Stay tuned to see what might show up this winter. I am hoping that we have as many as last winter, but we shall see. Thankfully, we still have the water birds walking by now and then. Oh! Another gator has shown up and ate a Muscovy Duck recently. But that is another post.

Let the field exult, and all that is in it. Then all the trees of the forest will sing for joy Before the LORD, for He is coming; For He is coming to judge the earth. He will judge the world in righteousness, And the peoples in His faithfulness. (Psalms 96:12-13) [Unfortunately, these trees will not be in that chorus

Who Paints The Leaves?

Birds Are Wonderful: J, K, and L !

BIRDS  ARE  WONDERFUL  . . .  J,  K,  and  L !

Dr. James J. S. Johnson

Jesus said: “Therefore I say to you, do not worry about your life, what you will eat or what you will drink . . . Is not life more than food, and the body more than clothing? Look at the birds of the air, . . . your heavenly Father feeds them. Are you not of more value than they?”   (Matthew 6:25-26)

For ushering in the year of our Lord 2020,  below follows the fourth advance installment of alphabet-illustrating birds of the world, as part of this new series (“Birds Are Wonderful  —  and Some Are a Little Weird*).  The letter J is illustrated by Jack-Snipe, Junco, and Jackdaw.  The letter K  illustrated by Kiwi, Kites, and King of Saxony Bird-of-Paradise.  The letter L illustrated by Loons, Loggerhead Shrike, and Little Spider-Hunter.

“J” BIRDS:   Jack-Snipe, Junco, and Jackdaw.


“K” BIRDS:  Kiwi, Kites, and King of Saxony Bird-of-Paradise.


“L” BIRDS:  Loons, Loggerhead Shrike, Little Spider-Hunter.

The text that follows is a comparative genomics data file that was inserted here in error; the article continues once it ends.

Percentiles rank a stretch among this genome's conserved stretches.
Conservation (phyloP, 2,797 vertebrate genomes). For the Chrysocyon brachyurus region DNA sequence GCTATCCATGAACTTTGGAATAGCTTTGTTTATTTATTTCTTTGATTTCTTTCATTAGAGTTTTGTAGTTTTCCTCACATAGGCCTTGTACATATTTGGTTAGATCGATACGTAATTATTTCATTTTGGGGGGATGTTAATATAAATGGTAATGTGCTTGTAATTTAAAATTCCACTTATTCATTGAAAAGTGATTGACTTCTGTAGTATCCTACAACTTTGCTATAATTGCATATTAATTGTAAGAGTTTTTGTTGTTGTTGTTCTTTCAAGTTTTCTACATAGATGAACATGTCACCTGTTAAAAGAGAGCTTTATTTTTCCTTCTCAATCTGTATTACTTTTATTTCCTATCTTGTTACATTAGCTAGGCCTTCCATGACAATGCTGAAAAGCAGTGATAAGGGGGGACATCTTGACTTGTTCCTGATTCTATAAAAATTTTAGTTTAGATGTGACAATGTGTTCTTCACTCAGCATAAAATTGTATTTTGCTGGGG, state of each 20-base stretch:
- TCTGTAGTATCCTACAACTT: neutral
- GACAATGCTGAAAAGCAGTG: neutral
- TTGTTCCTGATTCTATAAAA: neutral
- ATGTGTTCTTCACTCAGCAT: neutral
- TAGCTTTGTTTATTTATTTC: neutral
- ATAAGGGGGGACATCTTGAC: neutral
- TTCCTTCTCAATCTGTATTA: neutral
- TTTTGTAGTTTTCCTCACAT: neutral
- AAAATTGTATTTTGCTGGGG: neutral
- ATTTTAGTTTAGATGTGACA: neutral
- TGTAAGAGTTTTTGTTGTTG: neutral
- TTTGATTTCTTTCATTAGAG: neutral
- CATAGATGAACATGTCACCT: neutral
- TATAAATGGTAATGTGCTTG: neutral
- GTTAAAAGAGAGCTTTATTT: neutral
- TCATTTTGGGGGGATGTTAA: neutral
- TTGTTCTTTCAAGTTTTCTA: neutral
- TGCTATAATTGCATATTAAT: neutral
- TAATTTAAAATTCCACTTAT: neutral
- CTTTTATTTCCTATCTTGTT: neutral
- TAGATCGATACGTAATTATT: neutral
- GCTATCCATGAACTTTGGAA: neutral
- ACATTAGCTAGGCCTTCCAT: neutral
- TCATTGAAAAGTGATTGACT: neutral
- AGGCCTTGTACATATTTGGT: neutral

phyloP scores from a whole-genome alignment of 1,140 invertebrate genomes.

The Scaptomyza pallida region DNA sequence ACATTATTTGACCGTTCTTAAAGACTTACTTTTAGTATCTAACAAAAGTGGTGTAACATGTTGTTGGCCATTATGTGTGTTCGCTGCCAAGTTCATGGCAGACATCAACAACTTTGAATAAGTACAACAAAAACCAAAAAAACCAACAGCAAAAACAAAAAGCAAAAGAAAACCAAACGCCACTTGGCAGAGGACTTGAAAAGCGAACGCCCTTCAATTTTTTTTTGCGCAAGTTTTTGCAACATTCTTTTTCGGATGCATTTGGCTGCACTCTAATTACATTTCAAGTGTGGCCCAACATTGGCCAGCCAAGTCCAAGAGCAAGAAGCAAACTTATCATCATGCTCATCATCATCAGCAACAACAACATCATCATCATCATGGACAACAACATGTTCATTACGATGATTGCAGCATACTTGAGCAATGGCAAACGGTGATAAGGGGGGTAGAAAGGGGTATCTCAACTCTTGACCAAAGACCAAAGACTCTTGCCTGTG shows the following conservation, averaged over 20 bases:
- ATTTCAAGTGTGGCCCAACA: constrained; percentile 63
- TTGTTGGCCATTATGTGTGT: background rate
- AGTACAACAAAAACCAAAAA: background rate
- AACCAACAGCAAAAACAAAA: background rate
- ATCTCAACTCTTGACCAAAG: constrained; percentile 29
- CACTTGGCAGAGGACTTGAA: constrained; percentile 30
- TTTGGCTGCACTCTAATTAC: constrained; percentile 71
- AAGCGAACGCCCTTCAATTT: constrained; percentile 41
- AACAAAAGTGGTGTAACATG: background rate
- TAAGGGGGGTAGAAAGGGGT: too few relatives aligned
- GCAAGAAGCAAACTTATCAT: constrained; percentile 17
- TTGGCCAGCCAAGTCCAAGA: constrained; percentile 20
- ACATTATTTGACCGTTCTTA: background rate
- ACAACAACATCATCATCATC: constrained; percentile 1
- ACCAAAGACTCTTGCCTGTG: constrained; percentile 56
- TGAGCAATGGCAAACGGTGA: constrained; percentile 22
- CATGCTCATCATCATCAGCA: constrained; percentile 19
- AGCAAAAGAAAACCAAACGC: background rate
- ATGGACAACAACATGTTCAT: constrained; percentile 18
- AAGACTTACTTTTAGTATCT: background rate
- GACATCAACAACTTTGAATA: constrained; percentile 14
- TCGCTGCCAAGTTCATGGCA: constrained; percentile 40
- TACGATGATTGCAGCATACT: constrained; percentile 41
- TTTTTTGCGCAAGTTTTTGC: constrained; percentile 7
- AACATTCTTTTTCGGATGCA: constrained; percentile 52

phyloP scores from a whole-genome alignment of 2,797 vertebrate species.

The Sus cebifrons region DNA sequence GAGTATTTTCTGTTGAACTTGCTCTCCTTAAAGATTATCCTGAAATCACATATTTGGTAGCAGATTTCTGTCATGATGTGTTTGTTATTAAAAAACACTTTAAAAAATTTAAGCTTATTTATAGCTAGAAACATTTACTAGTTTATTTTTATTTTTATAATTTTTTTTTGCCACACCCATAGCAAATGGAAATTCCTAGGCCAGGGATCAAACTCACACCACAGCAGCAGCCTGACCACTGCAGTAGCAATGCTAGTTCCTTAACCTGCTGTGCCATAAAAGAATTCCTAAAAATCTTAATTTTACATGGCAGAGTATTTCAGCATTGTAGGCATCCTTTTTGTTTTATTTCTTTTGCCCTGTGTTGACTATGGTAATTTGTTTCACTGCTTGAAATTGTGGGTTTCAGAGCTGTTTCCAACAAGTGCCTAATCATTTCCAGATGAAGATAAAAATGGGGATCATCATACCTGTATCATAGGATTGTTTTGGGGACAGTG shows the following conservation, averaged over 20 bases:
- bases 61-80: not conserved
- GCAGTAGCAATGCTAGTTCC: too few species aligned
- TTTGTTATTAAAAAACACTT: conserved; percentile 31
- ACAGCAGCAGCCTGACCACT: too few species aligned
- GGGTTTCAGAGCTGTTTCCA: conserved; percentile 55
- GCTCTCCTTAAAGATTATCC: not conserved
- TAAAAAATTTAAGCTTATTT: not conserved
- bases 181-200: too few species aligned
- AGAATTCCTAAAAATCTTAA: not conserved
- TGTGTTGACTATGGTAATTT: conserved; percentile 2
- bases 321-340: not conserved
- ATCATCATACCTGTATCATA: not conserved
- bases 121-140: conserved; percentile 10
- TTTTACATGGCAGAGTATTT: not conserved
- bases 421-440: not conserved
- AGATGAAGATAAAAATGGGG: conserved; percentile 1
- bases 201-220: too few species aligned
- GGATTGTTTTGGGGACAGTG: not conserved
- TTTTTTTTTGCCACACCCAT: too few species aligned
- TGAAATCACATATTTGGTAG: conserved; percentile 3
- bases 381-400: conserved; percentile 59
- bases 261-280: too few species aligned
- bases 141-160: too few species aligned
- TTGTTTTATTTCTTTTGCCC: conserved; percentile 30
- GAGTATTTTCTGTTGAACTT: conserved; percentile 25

Birds are truly wonderful — and some, like the King of Saxony Bird-of-Paradise, are a little bit extravagant-looking, if not also weird!  (Stay tuned for more, D.v.)

* Quoting from “Birds Are Wonderful, and Some Are a Little Weird”, (c) AD2019 James J. S. Johnson   [used here by permission].


Loggerhead Shrike: Converting Thorns into Meat-hooks

Loggerhead  Shrike:  Converting  Thorns  into  Meat-hooks

Dr. James J. S. Johnson


LOGGERHEAD SHRIKE with impaled bird prey (photo credit: Quora)

Yet within three days shall Pharaoh lift up thy head from off thee, and he shall hang thee on a tree; and the birds shall eat thy flesh from off thee.  (Genesis 40:19)

Do Loggerhead Shrikes live where you live? Have you ever seen one?

Just because a trustworthy range map indicates that a bird lives where you live, with suitable habitat (e.g., semi-open fields, forests, xeric scrub-brush, etc.), is no guarantee that you will see that bird, even if you are a careful and consistent birdwatcher.

For example, during the entire calendar year of AD1995, as part of a research project that overlapped with my duties as a Certified Water Quality Monitor (then serving the Trinity River Authority of Texas, and what was then called the Texas Natural Resource Conservation Commission), I did regular birdwatching near some ponds next to a part of Furneaux Creek in Carrollton (Denton County), Texas  —  a mostly open habitat that included lotic (creek) and lentic (pond) freshwater, semi-open fields, mesquite trees, and a nearby oak-dominated forest.  That location was a great place for year-round birding!